Updated 2pm -Police issue denial

The police failed to follow procedure and register reports about suspicions of money laundering involving Keith Schembri, claims a former chief investigator from the Financial Intelligence Analysis Unit, which drew up the reports.

“If the files are not registered, it is like they do not exist,” said Jonathan Ferris, who worked as a police economic crimes inspector before being employed by the FIAU. Mr Ferris and the unit's head of compliance, Charles Cronin, were sacked without warning last month

In a brief statement, police denied Mr Ferris' claim. "Files were registered and processed as in similar cases," the police said, adding that it was "shameful" that seeds of doubt about the corps' integrity were being sown. 

The FIAU sends reports to the police for action – mandatory under the law – if it concludes there is enough evidence that crimes may have taken place. Two such reports finding “reasonable suspicion” that Mr Schembri was involved in money laundering or proceeds of crime were received by the police last year.

They have since been leaked but became the subject of magisterial inquiries only on the initiative of Opposition leader Simon Busuttil.

Mr Schembri has denied the allegations.

INTERVIEW: 'They wanted to silence me.'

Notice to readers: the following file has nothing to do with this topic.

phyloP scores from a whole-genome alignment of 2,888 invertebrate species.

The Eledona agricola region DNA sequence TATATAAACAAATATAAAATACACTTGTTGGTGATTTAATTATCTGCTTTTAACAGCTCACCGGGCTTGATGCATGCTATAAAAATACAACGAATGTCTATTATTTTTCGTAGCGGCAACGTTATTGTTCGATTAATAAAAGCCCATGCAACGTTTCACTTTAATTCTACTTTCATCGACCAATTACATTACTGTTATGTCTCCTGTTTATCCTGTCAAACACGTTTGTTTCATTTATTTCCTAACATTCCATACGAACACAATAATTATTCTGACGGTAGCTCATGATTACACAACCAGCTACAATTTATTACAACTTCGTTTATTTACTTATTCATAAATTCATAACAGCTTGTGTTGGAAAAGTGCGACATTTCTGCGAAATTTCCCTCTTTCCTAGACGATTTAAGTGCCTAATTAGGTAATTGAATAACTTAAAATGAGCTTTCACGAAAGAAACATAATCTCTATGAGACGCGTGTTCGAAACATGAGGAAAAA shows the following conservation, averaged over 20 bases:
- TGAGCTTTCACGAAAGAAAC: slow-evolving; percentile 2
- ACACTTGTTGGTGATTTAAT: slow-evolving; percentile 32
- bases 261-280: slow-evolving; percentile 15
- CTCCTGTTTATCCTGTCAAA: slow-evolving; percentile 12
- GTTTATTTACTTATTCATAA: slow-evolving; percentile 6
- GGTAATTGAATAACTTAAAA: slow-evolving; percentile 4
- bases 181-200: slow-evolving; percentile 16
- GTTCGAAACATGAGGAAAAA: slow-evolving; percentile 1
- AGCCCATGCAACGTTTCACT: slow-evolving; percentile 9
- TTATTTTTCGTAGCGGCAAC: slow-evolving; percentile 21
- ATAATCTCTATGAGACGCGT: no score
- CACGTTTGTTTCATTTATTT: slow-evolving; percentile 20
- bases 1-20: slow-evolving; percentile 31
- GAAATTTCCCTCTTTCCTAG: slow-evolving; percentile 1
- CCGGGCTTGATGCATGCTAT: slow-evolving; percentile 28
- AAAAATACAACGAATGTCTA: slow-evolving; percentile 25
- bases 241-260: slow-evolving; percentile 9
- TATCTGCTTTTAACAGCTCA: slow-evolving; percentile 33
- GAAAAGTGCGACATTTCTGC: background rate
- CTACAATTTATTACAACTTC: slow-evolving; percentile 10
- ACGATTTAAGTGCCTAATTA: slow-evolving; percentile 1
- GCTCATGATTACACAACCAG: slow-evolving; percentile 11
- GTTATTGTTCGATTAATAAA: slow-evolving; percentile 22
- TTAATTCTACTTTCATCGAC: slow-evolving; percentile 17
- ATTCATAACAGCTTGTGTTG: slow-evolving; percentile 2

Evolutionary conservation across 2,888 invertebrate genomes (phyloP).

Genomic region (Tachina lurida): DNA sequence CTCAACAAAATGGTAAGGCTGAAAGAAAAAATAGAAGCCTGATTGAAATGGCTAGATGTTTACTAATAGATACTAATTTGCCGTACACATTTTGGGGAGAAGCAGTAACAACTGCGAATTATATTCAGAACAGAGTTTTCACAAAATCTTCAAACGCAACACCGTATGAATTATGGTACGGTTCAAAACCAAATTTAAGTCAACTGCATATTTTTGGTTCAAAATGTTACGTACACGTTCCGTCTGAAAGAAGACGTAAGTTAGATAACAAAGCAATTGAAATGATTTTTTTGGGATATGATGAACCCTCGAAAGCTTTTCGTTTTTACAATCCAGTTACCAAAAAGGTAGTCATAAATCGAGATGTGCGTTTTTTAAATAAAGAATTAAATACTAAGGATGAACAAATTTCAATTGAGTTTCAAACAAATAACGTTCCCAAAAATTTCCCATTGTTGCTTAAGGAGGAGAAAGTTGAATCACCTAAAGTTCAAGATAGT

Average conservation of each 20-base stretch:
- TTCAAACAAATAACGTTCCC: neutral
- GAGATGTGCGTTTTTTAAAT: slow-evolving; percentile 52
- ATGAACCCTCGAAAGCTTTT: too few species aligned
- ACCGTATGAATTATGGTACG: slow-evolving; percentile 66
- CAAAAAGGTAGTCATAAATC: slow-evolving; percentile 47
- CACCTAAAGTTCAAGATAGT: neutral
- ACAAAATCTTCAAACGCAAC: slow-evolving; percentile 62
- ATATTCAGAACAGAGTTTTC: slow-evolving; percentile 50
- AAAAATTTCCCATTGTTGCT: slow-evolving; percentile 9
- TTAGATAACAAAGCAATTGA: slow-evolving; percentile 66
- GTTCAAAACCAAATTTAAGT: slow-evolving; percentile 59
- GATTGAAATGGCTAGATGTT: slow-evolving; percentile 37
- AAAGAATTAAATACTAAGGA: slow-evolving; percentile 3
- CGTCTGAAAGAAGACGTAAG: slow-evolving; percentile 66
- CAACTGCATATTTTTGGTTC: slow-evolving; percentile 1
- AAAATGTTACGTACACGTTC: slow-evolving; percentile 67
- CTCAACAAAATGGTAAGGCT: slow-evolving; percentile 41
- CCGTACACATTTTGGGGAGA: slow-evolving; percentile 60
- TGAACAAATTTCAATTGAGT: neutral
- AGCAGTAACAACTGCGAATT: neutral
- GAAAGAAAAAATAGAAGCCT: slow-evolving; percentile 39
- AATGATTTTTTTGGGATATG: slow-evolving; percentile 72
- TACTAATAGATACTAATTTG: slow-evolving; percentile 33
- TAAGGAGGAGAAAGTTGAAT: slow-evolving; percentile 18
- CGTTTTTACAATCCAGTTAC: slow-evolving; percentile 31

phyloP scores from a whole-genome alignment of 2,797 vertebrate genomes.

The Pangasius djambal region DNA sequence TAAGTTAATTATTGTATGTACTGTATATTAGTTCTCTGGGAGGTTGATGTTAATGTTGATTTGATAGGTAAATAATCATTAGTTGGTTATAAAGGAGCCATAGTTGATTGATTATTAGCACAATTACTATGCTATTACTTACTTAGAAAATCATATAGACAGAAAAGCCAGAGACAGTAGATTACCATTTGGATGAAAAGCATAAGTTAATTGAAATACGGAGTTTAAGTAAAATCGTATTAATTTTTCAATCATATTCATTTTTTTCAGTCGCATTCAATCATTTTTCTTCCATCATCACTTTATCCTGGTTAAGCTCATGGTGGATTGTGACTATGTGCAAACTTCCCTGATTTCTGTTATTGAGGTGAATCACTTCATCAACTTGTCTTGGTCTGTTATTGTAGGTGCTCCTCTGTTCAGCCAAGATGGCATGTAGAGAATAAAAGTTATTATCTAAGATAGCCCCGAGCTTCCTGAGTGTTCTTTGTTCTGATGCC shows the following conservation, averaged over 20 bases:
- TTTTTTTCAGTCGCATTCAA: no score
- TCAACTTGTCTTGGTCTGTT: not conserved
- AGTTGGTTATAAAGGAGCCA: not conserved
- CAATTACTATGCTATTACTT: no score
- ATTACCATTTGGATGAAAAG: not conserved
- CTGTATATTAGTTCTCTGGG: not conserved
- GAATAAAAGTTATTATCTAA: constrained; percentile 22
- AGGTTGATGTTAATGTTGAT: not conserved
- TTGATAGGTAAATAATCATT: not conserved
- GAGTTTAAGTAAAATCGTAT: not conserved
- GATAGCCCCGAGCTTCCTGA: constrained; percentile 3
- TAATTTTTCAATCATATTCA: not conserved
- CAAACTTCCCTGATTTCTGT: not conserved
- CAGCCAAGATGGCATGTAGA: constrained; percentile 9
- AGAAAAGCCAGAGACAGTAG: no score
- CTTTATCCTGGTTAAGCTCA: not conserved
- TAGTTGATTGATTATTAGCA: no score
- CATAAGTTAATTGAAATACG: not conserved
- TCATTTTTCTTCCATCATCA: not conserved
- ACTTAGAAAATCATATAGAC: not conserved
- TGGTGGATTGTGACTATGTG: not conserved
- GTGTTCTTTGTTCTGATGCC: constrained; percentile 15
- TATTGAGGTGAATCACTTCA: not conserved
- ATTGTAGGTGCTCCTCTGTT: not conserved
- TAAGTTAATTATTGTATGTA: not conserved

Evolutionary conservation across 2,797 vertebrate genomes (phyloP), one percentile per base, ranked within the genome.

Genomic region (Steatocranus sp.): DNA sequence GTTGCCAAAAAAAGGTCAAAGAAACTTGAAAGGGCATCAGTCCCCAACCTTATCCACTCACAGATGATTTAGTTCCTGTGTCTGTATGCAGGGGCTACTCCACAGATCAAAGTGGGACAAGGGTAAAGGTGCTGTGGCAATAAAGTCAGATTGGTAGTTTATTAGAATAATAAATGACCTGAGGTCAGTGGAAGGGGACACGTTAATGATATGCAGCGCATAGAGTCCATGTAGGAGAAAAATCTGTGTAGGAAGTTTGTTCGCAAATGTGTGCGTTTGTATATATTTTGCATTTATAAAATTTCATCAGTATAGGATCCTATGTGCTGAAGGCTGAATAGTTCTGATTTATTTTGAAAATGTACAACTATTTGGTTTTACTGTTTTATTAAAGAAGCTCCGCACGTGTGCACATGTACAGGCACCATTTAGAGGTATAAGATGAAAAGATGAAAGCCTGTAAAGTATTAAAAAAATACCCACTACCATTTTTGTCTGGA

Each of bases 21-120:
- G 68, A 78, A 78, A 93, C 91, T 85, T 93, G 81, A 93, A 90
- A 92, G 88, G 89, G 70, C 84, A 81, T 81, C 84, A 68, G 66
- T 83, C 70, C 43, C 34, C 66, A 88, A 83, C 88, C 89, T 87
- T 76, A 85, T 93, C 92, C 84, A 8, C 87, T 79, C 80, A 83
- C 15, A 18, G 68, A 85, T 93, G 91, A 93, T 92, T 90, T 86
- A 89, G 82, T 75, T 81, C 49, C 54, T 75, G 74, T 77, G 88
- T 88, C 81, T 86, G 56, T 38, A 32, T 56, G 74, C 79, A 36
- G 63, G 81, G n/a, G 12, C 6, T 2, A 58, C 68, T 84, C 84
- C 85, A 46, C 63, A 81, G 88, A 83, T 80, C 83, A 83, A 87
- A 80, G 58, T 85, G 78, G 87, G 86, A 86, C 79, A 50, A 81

In an interview, Mr Ferris told The Sunday Times of Malta that FIAU reports were usually picked up from the offices of the anti-money-laundering agency by the police.

They then go to the police registry to be given a CID number. The reports then normally go to a superintendent, who assigns them to an inspector for investigation.

Asked if it could be taken as a formality that all FIAU reports were investigated, Mr Ferris replied: “It is not a formality. It is the law”.

Questions to the police about the matter remained unanswered at the time of writing.

Police Commissioner Laurence Cutajar has said there was no reasonable suspicion on which to investigate Mr Schembri.

Mr Ferris sees things differently.

“To reach the conclusion that there is no case to prosecute, you first have to investigate,” said the former police officer, who has led numerous high-profile prosecutions over the years, including against his own cousin.

Read the full interview with Jonathan Ferris.


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